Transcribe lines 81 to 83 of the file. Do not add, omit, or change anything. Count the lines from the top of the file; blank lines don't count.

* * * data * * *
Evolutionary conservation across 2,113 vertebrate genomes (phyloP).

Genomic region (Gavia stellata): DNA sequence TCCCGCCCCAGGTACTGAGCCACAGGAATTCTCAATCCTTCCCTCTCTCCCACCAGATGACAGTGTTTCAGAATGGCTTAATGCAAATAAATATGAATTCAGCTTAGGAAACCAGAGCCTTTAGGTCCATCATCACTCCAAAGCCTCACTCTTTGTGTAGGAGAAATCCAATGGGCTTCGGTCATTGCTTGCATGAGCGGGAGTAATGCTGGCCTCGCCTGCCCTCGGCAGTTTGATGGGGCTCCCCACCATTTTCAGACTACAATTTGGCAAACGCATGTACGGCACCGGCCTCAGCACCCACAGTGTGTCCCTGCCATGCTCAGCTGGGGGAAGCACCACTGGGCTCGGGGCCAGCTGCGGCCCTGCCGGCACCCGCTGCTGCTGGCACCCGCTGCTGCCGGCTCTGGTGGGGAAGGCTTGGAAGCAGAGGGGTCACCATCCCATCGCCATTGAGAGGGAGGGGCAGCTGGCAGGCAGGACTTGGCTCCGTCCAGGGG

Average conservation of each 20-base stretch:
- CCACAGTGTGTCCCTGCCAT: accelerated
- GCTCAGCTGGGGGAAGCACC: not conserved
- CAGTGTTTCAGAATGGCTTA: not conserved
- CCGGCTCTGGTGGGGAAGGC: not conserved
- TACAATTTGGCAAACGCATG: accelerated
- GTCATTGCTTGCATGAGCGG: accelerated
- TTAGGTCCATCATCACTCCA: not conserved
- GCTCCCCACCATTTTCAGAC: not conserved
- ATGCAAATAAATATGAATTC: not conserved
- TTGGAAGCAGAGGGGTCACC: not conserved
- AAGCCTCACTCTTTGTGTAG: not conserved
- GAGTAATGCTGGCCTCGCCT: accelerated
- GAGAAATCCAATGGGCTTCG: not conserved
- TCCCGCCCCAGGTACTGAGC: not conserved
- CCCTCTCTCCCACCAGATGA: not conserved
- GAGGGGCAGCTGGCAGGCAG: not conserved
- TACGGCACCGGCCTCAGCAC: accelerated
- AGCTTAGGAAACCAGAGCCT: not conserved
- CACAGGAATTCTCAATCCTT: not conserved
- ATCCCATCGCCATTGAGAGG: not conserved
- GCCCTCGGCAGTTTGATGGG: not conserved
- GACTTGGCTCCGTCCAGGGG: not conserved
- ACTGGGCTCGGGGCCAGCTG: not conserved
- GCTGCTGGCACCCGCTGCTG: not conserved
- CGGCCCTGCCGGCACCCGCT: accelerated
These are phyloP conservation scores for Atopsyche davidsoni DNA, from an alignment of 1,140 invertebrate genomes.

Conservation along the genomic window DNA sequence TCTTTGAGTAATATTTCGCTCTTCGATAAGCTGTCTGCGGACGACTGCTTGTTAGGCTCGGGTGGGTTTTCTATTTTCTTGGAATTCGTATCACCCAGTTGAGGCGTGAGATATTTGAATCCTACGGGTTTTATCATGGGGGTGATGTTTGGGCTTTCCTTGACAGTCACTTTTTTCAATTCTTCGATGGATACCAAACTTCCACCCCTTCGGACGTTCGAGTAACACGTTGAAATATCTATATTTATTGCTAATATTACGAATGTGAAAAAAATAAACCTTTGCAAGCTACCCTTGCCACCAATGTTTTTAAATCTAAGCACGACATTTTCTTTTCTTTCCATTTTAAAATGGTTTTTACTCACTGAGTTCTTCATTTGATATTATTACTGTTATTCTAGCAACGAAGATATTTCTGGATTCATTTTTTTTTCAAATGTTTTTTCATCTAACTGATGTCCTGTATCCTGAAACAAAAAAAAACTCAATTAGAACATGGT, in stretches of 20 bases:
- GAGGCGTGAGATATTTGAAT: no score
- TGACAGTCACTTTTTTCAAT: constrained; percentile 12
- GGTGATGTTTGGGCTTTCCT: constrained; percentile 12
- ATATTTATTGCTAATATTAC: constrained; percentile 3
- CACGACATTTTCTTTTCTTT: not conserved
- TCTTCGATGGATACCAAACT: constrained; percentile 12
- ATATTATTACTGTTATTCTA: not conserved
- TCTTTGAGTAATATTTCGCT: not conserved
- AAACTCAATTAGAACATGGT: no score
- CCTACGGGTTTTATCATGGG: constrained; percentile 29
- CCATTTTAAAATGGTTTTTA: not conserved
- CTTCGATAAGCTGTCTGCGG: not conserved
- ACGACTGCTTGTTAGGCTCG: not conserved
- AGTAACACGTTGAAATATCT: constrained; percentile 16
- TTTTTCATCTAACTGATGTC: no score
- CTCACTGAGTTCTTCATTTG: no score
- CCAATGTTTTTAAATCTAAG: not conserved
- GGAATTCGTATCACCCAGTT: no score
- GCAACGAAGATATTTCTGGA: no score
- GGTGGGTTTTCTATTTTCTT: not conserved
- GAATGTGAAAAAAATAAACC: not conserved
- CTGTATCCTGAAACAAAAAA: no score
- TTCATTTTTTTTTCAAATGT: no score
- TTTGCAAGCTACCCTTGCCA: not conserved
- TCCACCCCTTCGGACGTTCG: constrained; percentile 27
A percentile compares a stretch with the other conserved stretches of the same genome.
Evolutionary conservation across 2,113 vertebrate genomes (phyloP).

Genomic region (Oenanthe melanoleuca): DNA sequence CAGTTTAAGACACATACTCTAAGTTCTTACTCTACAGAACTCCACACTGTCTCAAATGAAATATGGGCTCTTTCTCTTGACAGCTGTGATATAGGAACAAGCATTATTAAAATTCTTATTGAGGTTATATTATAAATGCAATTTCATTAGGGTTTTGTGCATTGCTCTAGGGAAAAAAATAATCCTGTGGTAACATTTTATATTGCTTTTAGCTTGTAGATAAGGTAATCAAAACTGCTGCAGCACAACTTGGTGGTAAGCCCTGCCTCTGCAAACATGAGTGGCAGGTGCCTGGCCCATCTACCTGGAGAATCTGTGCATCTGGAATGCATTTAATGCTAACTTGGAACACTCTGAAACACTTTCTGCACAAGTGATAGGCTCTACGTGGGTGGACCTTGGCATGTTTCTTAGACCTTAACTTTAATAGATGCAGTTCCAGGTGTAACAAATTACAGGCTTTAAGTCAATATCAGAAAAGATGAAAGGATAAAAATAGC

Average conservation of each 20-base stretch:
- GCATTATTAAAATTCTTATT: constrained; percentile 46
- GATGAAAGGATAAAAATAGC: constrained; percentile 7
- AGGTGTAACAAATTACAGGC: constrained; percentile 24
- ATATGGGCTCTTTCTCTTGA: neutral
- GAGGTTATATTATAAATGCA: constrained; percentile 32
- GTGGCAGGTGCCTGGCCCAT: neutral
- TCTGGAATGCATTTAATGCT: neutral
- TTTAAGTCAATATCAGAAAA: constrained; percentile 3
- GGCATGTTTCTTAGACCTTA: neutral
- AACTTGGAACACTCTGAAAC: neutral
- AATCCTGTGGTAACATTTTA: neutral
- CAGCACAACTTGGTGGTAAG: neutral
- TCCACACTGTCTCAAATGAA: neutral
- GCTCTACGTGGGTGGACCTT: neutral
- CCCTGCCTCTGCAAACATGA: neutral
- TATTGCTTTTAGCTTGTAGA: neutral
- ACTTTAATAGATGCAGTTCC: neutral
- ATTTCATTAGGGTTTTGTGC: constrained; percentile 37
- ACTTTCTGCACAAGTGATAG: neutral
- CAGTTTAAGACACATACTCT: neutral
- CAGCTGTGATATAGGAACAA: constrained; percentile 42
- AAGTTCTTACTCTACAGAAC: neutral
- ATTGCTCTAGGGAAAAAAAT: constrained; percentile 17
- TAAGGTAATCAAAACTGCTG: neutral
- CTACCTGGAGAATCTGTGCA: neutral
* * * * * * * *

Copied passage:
- AAGTTCTTACTCTACAGAAC: neutral
- ATTGCTCTAGGGAAAAAAAT: constrained; percentile 17
- TAAGGTAATCAAAACTGCTG: neutral